On the Brink

The need for fundamental changes in politics and policy—and fast

We have entered an age of unprecedented insecurity. For the first time since the War of 1812, a foreign enemy has attacked the continental United States. For the first time in economic history, the world is a single market. For the first time in human history, irreversible damage to the biosphere impends.

"Belief in progress," George Santayana observed, constitutes America's "national faith." September 11 shook the foundation of that faith. Already historians are comparing the war on terror to the Cold War—a long twilight struggle that, if prosecuted imprudently, could make the future the focus of fear, not of hope. The maxim guiding the war should be this: Any action that kills civilians abroad also threatens us at home. Say that President George W. Bush attacks Iraq. Saddam has placed weapons near mosques, schools, and hospitals. Say that these buildings are hit, and that the television station al Jazeera broadcasts the destruction throughout the Arab world. Those images could easily create one terrorist for every twenty Iraqi civilians killed—and we would once again reap defeat from victory over Iraq. The first President Bush's decision to station U.S. forces in Saudi Arabia to keep Saddam from the oil fields there—the alternative was to station the forces on carriers in the Mediterranean and the Gulf—furnished Osama bin Laden with the pretext for his "kill the Americans" fatwa. That decision backfired like few others in our history. The British military thinker Sir Michael Howard has said that an attack on Iraq could be as fateful as a nuclear exchange between the superpowers during the Cold War, touching off endless terrorism and endless military response, and eventually igniting the war of civilizations that bin Laden seeks to provoke. A future seeded with that self-inflicted catastrophe is one of fear and not of progress.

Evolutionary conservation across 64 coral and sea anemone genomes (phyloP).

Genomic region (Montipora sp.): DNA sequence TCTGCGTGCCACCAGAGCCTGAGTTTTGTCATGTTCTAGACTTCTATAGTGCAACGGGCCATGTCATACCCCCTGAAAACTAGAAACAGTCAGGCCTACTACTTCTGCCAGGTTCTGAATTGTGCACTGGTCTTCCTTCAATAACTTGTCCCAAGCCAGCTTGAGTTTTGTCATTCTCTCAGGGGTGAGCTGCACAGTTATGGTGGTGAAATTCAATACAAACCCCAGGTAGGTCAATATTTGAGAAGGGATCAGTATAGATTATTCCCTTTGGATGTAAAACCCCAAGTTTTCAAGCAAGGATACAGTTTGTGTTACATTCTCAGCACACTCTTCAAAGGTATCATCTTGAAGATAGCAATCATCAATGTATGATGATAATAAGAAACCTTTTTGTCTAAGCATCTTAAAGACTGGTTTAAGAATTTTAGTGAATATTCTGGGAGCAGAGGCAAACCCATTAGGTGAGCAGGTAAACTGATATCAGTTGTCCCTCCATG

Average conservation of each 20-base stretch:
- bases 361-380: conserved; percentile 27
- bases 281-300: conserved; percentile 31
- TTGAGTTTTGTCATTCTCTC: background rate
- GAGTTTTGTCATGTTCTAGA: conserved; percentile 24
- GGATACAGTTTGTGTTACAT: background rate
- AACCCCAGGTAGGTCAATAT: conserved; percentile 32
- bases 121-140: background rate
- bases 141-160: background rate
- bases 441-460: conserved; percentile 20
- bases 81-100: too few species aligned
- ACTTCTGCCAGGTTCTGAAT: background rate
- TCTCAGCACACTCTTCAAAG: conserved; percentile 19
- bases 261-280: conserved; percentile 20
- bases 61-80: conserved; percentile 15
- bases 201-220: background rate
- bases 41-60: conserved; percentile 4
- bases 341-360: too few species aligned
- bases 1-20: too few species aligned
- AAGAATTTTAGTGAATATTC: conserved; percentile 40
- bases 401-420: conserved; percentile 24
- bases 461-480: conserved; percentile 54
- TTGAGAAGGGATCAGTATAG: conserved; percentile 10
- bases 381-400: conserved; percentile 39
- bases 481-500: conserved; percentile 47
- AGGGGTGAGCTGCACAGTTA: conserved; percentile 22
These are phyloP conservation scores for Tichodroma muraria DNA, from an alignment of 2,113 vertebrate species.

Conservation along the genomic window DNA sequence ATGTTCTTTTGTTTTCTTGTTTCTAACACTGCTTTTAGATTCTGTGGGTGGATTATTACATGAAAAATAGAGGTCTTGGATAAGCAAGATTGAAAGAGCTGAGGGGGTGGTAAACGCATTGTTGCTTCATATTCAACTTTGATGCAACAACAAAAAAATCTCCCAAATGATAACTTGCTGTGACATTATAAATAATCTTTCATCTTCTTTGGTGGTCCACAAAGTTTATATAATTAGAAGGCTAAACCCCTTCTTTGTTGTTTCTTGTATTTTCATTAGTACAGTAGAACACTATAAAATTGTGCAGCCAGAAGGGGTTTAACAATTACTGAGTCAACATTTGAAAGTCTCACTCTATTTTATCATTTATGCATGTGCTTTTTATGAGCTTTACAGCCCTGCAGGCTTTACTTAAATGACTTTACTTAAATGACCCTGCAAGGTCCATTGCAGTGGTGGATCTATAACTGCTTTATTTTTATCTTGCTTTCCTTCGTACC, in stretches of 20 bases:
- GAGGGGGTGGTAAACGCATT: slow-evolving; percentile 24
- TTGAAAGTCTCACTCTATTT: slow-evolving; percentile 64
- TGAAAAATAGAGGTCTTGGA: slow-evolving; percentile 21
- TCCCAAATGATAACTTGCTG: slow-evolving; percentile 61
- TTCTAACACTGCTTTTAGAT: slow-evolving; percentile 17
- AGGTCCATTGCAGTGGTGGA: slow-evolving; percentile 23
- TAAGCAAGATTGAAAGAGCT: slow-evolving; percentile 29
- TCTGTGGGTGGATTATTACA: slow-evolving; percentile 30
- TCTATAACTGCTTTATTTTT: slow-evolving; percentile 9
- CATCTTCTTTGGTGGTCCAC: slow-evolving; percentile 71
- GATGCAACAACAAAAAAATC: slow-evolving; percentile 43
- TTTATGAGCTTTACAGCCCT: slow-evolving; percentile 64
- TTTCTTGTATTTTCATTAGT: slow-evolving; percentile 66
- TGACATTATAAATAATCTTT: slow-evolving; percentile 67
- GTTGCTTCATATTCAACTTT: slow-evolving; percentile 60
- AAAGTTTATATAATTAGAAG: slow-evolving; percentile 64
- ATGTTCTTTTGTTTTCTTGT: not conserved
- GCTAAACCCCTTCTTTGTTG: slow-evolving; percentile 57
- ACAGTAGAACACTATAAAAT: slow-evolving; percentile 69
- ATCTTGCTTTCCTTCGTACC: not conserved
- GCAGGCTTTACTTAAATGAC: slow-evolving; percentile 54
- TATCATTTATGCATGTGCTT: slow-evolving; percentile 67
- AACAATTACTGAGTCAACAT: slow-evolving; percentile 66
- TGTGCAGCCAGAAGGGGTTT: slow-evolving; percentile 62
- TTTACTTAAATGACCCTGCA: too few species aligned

Economic insecurity, euphemized as "employee flexibility," is fast settling in as the twenty-first-century condition. Americans who had planned to retire must work until they die. The vaunted "democratization" of the stock market has made millions vulnerable to manipulated euphoria and financial chicanery. In 1975, as Jeff Faux recently pointed out in The American Prospect, 71 percent of employees had "defined benefit" pension plans, which fix the amount an employee receives on retirement. In 1999 only 29 percent had them. Under the 401(k) "defined contribution" accounts that have replaced them, the percentage of retirees unable to maintain 50 percent of their pre-retirement income rose from 30 percent to 43 percent in the booming 1990s. Those with household worth under $1 million saw their retirement wealth fall by 11 percent. Americans are asking, How did this happen? Who benefited from the 401(k) revolution? Twenty years ago employers paid an average of sixty-three cents into employee pensions for each hour worked. In 1996 they paid forty-five cents. Medical benefits have similarly eroded. Why?

Blaming our greedy CEOs satisfyingly personalizes an impersonal phenomenon. But American employees are not the only ones being squeezed. Polish shipyard workers are laid off by the thousands, Chinese factory workers by the millions. On Ecuador's banana plantations laborers must put their children to work or starve. Insecurity for the many pervades a global economy that has everywhere advantaged the few.